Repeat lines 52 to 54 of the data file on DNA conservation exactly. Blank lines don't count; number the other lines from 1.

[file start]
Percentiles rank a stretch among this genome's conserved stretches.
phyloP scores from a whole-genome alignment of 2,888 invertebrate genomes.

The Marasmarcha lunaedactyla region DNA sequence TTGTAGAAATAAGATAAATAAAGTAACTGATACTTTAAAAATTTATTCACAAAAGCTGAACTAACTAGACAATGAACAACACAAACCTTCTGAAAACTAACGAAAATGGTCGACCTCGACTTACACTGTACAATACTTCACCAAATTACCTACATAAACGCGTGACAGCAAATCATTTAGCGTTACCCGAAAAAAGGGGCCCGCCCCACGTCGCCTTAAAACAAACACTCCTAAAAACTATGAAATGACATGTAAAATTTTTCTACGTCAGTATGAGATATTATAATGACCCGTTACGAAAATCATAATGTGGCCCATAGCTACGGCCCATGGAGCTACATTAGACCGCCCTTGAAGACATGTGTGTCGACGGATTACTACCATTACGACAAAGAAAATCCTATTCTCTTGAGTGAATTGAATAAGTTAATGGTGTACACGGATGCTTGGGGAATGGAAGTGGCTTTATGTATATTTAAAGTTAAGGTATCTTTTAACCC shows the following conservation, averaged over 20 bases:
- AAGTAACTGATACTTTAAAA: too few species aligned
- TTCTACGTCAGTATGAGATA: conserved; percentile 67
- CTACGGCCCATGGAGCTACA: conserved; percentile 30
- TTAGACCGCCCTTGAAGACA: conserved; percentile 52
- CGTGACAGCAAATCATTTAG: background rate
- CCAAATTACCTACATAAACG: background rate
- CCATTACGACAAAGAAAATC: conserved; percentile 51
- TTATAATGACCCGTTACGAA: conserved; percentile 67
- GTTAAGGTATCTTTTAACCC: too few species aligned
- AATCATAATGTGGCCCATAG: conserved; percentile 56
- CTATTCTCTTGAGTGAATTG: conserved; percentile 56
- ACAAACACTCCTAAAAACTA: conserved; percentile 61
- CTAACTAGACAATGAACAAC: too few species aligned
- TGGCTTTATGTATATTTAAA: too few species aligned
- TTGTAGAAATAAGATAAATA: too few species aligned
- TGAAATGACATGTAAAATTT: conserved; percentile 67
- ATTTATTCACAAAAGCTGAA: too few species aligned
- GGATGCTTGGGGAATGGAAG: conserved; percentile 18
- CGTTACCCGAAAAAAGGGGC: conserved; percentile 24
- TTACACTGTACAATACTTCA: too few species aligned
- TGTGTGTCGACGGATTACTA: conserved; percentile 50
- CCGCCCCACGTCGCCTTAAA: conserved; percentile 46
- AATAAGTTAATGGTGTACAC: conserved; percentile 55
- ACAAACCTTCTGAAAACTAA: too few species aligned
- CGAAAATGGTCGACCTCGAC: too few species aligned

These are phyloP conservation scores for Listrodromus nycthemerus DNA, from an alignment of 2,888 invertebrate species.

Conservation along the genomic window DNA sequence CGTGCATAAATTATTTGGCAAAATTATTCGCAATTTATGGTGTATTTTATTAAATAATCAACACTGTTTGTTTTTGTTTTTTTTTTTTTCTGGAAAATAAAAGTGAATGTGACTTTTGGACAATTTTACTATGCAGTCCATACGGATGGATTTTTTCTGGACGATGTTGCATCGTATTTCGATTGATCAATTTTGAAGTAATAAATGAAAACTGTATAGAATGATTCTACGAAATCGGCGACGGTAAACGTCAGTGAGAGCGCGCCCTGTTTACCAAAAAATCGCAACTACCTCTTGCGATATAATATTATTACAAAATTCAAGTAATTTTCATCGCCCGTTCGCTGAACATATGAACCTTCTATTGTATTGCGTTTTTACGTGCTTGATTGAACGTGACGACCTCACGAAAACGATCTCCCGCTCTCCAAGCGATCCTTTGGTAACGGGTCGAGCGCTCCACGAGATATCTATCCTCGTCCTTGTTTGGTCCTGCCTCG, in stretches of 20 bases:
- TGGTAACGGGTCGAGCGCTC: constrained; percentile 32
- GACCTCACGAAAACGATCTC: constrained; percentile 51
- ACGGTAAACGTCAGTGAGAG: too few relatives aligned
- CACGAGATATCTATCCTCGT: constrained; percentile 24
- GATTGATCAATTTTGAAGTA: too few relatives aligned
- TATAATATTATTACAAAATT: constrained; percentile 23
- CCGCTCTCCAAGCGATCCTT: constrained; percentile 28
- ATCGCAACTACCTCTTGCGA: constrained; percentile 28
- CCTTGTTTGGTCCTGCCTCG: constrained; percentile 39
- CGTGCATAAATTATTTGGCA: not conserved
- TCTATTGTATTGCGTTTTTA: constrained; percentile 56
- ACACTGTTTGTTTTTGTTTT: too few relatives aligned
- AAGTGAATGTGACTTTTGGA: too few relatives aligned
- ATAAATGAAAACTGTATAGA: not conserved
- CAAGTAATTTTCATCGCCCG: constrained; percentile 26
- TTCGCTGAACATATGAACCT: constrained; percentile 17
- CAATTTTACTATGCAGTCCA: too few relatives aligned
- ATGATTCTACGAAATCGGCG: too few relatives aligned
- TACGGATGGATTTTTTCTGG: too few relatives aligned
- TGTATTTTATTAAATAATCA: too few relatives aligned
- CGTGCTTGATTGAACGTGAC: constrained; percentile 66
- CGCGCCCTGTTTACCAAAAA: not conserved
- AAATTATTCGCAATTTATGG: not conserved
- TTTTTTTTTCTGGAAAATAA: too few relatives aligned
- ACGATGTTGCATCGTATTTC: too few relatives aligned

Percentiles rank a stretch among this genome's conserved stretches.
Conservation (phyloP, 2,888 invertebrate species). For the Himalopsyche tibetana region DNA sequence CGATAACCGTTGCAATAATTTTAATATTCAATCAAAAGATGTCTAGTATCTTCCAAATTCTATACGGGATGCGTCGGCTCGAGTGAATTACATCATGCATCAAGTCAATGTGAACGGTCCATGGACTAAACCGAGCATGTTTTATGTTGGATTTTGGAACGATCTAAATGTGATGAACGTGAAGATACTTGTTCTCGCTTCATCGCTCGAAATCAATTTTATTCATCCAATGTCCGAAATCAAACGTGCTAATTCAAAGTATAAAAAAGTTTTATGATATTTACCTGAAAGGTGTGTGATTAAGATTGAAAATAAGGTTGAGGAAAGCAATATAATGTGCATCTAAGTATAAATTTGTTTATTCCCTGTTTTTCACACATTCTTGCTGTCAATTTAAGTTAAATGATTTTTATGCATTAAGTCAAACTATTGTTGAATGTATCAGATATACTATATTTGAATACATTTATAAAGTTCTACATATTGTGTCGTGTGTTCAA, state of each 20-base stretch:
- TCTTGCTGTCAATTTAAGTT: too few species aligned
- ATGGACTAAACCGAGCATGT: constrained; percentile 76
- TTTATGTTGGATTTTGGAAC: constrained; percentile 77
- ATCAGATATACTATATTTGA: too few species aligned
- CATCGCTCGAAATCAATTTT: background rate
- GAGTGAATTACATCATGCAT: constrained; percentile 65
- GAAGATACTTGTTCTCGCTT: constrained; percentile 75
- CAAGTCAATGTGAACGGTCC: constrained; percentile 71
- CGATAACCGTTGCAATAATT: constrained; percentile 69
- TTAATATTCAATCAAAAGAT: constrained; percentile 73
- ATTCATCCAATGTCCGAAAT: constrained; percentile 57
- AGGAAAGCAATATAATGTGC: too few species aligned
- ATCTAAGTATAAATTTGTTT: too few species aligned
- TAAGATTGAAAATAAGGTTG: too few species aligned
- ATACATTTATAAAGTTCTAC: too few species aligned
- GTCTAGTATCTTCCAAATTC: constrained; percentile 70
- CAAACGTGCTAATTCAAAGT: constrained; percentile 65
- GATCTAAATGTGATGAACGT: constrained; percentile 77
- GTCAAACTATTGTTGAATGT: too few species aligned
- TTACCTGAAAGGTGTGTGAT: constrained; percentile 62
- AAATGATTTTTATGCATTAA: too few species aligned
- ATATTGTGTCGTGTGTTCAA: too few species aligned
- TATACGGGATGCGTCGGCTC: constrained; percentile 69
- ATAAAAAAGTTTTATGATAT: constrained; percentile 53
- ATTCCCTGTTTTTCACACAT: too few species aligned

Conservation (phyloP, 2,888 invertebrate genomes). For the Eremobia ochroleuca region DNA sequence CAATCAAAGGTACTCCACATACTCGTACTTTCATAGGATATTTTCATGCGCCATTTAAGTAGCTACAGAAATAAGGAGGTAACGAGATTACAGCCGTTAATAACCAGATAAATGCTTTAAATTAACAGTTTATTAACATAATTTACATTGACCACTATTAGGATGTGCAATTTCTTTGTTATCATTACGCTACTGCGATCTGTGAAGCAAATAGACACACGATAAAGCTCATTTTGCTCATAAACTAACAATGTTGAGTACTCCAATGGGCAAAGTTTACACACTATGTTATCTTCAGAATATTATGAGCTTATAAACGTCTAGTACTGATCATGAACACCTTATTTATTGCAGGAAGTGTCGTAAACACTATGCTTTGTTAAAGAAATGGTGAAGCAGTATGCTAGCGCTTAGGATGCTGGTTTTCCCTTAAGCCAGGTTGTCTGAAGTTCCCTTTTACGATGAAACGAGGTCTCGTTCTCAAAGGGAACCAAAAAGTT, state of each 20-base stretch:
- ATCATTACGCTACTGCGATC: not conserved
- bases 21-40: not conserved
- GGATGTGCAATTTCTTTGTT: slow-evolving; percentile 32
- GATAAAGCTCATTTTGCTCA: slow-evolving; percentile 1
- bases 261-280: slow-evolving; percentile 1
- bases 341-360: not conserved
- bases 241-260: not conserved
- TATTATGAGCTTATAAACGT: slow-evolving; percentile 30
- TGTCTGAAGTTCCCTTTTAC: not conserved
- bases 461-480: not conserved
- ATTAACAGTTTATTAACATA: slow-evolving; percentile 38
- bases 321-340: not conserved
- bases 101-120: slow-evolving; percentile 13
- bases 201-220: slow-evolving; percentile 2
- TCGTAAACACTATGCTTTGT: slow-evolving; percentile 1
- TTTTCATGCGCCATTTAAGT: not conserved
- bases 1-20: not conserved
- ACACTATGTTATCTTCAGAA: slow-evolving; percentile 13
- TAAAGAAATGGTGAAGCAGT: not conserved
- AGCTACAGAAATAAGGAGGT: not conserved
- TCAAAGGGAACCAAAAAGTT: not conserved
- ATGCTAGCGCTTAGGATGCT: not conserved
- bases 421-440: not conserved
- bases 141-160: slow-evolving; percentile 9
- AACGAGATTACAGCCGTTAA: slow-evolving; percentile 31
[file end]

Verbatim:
- CGCGCCCTGTTTACCAAAAA: not conserved
- AAATTATTCGCAATTTATGG: not conserved
- TTTTTTTTTCTGGAAAATAA: too few relatives aligned